Countries' essential medicines lists vary from one another and from the World Health Organization's (WHO) model list, pointing to a potential need for greater care in selecting medicines that best meet the health care priorities of a population, suggests a study led by Toronto's St. Michael's Hospital.
Published in the World Health Organization Bulletin, the research analyzes 137 countries that use essential medicines lists to inform government and health-care institutions in determining which medicines to fund, stock, prescribe and dispense.
Dr. Nav Persaud, a scientist at St. Michael's Hospital's MAP Centre for Urban Health Solutions, and a team of researchers from Oxford University and the WHO, found that countries' lists varied from one another and from the WHO's model list of medications. These differences were often not explained by the basic characteristics of countries, such as region and size of economy, or differences in health needs. Of the 2,068 unique medicines identified by Dr. Persaud and his team, most were listed by only 10 per cent of the countries.
"Countries must select medicines for their essential medicines lists appropriately, in order to facilitate sustainable, equitable access to medicines, and to promote their appropriate use," said Dr. Persaud. "Differences between lists that are not explained by country characteristics may represent opportunities for improvement."
Differences between national lists also extended to countries that are geographically close and similar, inconsistent with the researchers' expectation that countries with similar health-care needs, expenditures and status would select similar medicines.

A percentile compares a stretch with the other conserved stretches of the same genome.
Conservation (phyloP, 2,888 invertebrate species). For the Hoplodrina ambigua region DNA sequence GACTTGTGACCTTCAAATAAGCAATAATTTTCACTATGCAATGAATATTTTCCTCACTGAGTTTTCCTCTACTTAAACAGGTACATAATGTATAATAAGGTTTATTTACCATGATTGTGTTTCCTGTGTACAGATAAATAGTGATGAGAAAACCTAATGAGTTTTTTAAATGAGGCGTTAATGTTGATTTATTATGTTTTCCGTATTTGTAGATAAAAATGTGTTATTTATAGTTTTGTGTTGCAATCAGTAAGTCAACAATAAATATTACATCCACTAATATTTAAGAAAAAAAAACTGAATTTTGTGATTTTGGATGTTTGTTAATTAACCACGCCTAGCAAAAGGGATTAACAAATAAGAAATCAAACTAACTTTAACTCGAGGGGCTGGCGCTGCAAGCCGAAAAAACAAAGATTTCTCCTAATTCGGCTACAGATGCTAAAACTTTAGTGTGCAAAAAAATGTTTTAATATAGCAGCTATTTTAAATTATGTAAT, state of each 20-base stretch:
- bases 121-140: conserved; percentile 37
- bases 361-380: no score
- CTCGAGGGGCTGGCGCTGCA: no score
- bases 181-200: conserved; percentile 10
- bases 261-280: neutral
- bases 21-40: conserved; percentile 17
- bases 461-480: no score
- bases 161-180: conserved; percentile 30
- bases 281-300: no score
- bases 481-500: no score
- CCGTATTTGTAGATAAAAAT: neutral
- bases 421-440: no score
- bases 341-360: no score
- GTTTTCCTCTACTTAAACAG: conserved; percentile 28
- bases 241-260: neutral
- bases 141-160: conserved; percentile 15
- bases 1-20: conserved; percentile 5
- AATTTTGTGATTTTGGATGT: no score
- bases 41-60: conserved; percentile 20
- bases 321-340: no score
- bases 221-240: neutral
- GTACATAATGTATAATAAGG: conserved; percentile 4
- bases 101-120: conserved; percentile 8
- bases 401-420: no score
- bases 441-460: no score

In addition to a lack of consistency between countries, medicines listed by some countries had been withdrawn by others due to harmful effects, the team found.
To identify patterns, Dr. Persaud and his team also compared each of the national lists with the WHO's model list of essential medicines. They found disparities, with most national lists containing more than 200 differences when compared with the WHO's model list.
Further research may identify explanations, such as differences in the processes for selecting appropriate and effective medicines, said Dr. Persaud.
"Such information may help governments decide if medicines on their lists should be removed or if other medicines should be added," he said. "These results may identify opportunities to improve essential medicines lists and promote appropriate use of medicines in support of universal health coverage."
Dr. Persaud and his team compiled their results into an interactive online database. Countries can now see how their essential medicines lists differ from other countries by visiting essentialmeds.org.